FDA says backlog of non-COVID applications will be cleared in eight weeks

The FDA’s Center for Devices and Radiological Health (CDRH) has had its hands full with the COVID-19 pandemic, which has led to an accumulation of non-COVID premarket applications that has hampered access for patients and industry alike. In a new entry at the FDA Voices blog, the agency said that backlog will be gone in eight weeks if all goes well, thanks in large part to smarter management of COVID-related regulatory filings. The number of non-COVID filings reached 17,000 in 2020, the agency said, which includes pre-submission items in addition to 510(k)s, PMAs and de novo petitions, although emergency use authorization (EUA) filings added another 5,500-plus entries. At present, roughly 600 EUA submissions are in process with another 40 arriving each week, but smart use of guidance and templates has allowed FDA staff to sort through these submissions efficiently. More than half of those employed at CDRH have spent at least some of their clock time on EAU submissions, which has necessitated a lot of evening and weekend work. The agency said some product areas have suffered more than others, but vowed to process all these filings expeditiously, even though work related to the pandemic remains a priority.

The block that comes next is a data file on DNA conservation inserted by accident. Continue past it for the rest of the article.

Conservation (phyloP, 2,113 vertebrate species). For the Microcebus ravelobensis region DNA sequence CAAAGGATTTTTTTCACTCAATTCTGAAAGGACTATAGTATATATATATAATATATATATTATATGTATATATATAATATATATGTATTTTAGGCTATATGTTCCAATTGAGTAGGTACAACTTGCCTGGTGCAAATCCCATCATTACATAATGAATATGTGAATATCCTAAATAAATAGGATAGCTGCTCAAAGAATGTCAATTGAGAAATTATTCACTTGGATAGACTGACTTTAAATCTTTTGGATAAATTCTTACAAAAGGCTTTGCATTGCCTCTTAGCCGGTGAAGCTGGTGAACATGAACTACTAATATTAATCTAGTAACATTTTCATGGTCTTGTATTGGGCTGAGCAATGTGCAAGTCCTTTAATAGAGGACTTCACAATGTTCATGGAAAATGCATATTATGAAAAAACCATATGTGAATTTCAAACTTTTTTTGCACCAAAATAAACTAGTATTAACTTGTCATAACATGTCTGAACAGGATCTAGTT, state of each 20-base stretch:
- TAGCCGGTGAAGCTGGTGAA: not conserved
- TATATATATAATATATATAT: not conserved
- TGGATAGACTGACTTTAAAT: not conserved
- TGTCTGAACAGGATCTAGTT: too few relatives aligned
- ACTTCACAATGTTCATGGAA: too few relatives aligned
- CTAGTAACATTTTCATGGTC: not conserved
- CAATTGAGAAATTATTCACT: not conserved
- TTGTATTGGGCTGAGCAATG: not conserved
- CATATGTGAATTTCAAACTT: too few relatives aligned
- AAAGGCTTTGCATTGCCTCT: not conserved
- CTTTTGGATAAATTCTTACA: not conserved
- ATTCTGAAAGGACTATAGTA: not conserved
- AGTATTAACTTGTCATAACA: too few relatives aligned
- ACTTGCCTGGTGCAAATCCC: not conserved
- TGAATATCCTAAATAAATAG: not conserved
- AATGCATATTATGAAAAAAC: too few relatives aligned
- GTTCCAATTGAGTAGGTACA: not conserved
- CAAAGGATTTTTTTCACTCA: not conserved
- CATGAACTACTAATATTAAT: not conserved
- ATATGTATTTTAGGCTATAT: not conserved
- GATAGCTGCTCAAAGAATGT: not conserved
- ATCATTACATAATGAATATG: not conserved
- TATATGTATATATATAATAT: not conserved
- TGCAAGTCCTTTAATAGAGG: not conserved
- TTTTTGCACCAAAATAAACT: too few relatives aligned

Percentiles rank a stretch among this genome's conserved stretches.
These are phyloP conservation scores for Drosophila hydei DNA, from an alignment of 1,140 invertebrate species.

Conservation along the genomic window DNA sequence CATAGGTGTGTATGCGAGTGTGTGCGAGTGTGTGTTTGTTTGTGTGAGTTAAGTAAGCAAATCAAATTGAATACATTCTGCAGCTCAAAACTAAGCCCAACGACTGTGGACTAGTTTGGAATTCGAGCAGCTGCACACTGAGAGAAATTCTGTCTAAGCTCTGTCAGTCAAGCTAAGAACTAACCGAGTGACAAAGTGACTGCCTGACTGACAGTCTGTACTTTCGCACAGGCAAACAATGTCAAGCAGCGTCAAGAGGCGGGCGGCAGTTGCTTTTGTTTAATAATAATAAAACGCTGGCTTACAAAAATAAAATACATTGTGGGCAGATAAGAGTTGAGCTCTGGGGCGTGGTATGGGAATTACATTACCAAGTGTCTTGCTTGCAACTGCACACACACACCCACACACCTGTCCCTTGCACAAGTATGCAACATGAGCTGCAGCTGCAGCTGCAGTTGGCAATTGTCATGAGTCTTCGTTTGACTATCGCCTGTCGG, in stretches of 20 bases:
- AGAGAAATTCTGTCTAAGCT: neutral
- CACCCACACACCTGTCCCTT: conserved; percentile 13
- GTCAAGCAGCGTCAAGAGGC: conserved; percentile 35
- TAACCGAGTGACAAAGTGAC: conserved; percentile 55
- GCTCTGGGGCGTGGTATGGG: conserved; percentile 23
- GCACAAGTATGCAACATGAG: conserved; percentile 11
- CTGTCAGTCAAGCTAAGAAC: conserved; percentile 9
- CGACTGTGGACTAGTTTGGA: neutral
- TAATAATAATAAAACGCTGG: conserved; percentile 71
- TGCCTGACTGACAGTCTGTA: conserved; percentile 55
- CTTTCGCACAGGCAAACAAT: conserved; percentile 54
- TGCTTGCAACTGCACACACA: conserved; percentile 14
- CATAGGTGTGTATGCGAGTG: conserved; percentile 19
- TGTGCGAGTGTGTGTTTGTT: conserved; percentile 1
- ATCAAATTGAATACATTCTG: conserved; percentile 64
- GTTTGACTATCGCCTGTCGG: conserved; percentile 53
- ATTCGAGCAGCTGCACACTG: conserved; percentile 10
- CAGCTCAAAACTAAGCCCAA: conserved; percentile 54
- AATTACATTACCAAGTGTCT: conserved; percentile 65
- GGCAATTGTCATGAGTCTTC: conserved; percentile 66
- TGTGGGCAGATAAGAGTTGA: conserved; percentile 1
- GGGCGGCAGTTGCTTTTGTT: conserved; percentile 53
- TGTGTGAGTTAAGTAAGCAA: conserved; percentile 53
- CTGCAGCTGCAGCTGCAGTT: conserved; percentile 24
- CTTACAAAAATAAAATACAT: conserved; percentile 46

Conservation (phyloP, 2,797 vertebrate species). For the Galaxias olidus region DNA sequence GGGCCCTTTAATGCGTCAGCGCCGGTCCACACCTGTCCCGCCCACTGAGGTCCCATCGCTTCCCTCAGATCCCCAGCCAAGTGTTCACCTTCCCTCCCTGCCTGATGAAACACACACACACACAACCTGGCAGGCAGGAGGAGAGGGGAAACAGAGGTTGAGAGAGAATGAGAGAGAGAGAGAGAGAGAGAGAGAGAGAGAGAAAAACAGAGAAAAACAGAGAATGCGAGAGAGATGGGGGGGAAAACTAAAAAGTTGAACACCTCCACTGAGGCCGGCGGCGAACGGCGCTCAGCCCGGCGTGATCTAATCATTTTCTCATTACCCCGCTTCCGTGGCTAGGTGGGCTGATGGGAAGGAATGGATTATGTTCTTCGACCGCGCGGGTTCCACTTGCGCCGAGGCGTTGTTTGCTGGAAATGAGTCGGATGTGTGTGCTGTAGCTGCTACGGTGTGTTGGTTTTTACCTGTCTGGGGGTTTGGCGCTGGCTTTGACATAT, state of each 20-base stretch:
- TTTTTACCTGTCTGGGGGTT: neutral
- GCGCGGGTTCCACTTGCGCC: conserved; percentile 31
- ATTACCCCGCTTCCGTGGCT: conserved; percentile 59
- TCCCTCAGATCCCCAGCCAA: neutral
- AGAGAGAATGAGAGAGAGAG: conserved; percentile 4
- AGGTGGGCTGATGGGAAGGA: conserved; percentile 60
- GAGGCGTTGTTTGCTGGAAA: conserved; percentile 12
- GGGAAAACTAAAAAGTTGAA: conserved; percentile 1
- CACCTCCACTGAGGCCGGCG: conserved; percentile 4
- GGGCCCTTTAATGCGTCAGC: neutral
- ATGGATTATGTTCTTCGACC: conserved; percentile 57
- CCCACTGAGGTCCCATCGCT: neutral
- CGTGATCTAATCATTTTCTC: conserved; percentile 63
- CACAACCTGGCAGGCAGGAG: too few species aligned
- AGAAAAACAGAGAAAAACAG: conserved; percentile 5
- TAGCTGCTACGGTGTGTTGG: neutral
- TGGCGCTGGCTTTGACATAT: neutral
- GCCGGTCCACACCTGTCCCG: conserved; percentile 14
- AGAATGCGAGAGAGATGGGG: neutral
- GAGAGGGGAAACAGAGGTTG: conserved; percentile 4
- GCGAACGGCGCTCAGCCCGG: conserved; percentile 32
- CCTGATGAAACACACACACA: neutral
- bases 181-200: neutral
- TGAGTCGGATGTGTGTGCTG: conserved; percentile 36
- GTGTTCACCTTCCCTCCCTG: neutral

NIH awards $33M for return-to-school efforts

The U.S. National Institutes of Health announced it will award funds totaling $33 million over two years to establish frequent COVID-19 testing protocols at underserved schools in an effort to advance return-to-school measures. The 10 awardees, located in eight U.S. states, will receive antigen and molecular tests to be deployed in the home and/or at schools, the latter of which will use the tests on pooled samples. The agency said additional awards will be made in the coming months.

Advamed tells CMS not to delay on MCIT

The Advanced Medical Technology Association (Advamed) said in an April 15 letter to Elizabeth Richter, acting director of the Centers for Medicare & Medicaid Services, that the agency should not delay enacting the final rule for the Medicare Coverage of Innovative Technology (MCIT) program. Advamed’s chief strategy officer, Andrew Fish, said the coverage of FDA breakthrough device applications should not be held up pending the proposed revision of the definition of “reasonable and necessary,” adding that the newly created office for coding can handle the associated issues with coding and rate-setting. Fish disputed the administration’s contention that the issuance of a proposed rule for durable medical equipment should hamper, adding that of the 400 or so devices that qualify for the breakthrough devices program, only 23 have been granted marketing authorization that would qualify for the MCIT program. That number includes devices that were brought to market in the legacy expedited review program that formed the base of the breakthrough devices program, and Fish said that this amounts to four devices per year, given that the expedited review program began six years ago.